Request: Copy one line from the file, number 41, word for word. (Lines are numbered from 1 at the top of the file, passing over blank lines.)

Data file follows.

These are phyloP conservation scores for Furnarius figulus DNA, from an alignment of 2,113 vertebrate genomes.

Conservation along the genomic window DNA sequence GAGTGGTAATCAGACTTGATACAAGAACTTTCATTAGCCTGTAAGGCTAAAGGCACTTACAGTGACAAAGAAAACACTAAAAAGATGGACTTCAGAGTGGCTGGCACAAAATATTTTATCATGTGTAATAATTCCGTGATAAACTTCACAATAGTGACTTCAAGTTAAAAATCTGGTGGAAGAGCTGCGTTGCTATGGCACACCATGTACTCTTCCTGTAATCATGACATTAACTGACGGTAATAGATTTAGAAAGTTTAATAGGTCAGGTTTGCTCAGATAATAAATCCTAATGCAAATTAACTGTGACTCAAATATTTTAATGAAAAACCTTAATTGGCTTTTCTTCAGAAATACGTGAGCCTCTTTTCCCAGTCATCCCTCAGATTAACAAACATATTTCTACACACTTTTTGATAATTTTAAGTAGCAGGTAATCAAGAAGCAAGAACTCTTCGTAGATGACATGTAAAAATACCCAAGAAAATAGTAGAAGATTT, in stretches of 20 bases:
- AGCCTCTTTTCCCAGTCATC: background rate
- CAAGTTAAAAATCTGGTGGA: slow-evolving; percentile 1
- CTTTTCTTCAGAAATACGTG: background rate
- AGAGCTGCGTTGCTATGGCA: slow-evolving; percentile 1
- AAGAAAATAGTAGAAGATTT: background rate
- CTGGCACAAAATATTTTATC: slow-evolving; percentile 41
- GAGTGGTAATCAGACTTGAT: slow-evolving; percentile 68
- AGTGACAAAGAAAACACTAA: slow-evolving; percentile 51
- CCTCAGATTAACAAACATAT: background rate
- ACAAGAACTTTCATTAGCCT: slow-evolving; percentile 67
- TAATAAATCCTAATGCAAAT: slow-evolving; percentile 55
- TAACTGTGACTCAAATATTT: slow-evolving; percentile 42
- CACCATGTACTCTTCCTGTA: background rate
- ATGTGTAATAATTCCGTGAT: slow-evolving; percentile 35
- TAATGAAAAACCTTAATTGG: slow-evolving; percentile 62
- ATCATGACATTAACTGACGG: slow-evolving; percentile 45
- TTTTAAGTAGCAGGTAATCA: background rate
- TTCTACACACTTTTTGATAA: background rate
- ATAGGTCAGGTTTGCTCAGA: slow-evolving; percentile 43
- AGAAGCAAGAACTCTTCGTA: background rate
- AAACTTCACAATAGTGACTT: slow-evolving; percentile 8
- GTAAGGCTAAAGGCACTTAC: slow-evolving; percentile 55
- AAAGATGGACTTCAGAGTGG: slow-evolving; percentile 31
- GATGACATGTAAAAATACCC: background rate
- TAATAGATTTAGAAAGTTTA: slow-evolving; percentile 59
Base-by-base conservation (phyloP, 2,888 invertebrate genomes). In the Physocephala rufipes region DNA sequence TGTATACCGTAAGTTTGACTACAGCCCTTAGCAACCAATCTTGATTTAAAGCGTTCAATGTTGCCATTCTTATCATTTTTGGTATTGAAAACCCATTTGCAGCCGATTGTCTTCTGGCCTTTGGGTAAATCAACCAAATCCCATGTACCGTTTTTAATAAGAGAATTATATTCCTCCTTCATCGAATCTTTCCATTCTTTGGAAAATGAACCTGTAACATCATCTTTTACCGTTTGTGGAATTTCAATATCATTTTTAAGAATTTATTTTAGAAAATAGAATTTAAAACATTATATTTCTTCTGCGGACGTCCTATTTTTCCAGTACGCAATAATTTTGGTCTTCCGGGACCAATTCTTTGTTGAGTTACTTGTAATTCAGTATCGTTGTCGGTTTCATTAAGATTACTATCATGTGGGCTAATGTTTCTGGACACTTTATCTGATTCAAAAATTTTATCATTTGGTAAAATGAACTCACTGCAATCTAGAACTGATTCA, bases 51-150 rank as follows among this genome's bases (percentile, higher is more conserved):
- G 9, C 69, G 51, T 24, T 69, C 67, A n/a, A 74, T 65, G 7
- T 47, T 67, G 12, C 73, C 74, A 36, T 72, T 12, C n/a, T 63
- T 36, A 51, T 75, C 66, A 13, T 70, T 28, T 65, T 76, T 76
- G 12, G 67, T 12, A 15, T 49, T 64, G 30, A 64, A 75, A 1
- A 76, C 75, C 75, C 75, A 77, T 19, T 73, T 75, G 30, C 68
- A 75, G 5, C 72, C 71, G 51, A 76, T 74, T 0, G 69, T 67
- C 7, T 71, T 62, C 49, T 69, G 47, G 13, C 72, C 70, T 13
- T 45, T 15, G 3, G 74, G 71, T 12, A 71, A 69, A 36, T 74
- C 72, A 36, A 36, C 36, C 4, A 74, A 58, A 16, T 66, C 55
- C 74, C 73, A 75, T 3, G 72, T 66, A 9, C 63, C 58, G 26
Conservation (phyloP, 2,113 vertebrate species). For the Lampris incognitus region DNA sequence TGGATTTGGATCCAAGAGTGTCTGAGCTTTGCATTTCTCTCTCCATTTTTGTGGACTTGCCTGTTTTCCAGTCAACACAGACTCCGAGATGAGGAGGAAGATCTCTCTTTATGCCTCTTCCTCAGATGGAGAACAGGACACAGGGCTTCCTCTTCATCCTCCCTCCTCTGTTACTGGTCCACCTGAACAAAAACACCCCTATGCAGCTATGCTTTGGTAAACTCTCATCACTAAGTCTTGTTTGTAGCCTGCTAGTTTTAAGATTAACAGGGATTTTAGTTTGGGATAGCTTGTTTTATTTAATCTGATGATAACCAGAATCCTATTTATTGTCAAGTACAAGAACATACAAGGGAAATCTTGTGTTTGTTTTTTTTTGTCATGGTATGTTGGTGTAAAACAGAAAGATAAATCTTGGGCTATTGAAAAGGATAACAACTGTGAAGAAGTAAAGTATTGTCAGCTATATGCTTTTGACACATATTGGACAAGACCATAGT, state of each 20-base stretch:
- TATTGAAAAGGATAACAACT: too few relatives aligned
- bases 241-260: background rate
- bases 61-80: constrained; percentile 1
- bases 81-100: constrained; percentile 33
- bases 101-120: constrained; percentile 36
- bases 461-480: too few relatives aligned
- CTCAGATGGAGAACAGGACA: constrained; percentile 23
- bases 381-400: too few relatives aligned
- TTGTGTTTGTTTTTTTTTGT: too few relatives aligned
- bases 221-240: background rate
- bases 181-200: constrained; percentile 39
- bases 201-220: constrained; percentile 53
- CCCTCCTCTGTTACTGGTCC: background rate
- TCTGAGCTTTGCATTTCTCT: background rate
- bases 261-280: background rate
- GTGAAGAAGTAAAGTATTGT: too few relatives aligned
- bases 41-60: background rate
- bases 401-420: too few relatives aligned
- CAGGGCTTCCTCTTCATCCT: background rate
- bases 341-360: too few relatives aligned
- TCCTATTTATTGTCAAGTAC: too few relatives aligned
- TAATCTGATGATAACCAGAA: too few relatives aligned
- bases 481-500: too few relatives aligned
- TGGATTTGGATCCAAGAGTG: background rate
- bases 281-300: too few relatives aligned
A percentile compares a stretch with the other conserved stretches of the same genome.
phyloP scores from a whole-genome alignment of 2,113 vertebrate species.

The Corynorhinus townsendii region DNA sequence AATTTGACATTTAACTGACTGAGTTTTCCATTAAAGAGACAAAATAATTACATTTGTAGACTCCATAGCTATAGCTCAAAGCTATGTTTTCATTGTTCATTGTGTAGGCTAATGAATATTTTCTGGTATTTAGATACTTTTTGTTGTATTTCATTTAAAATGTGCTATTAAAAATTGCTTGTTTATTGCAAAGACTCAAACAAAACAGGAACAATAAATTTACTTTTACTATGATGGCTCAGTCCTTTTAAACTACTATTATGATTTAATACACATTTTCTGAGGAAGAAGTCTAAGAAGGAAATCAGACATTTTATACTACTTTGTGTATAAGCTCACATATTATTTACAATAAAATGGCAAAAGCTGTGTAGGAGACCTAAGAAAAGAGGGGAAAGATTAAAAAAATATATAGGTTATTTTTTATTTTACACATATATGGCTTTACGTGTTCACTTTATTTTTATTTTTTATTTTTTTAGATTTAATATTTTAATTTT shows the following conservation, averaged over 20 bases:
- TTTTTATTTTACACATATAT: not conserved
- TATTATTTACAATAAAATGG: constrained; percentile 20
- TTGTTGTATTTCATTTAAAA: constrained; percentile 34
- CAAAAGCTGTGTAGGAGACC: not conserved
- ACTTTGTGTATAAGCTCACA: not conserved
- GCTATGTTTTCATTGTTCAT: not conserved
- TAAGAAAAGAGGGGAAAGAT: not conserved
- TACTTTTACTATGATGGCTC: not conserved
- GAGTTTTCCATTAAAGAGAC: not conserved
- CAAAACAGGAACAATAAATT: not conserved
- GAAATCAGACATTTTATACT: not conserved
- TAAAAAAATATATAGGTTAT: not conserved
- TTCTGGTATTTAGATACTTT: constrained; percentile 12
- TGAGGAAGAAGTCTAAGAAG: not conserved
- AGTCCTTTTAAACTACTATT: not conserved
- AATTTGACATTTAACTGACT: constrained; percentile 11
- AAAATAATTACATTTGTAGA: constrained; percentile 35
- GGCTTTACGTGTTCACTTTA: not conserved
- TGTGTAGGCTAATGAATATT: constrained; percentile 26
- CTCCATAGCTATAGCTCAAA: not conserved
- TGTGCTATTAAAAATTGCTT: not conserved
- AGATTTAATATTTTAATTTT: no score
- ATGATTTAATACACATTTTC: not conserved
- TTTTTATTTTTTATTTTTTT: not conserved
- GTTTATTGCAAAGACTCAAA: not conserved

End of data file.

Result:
- bases 241-260: background rate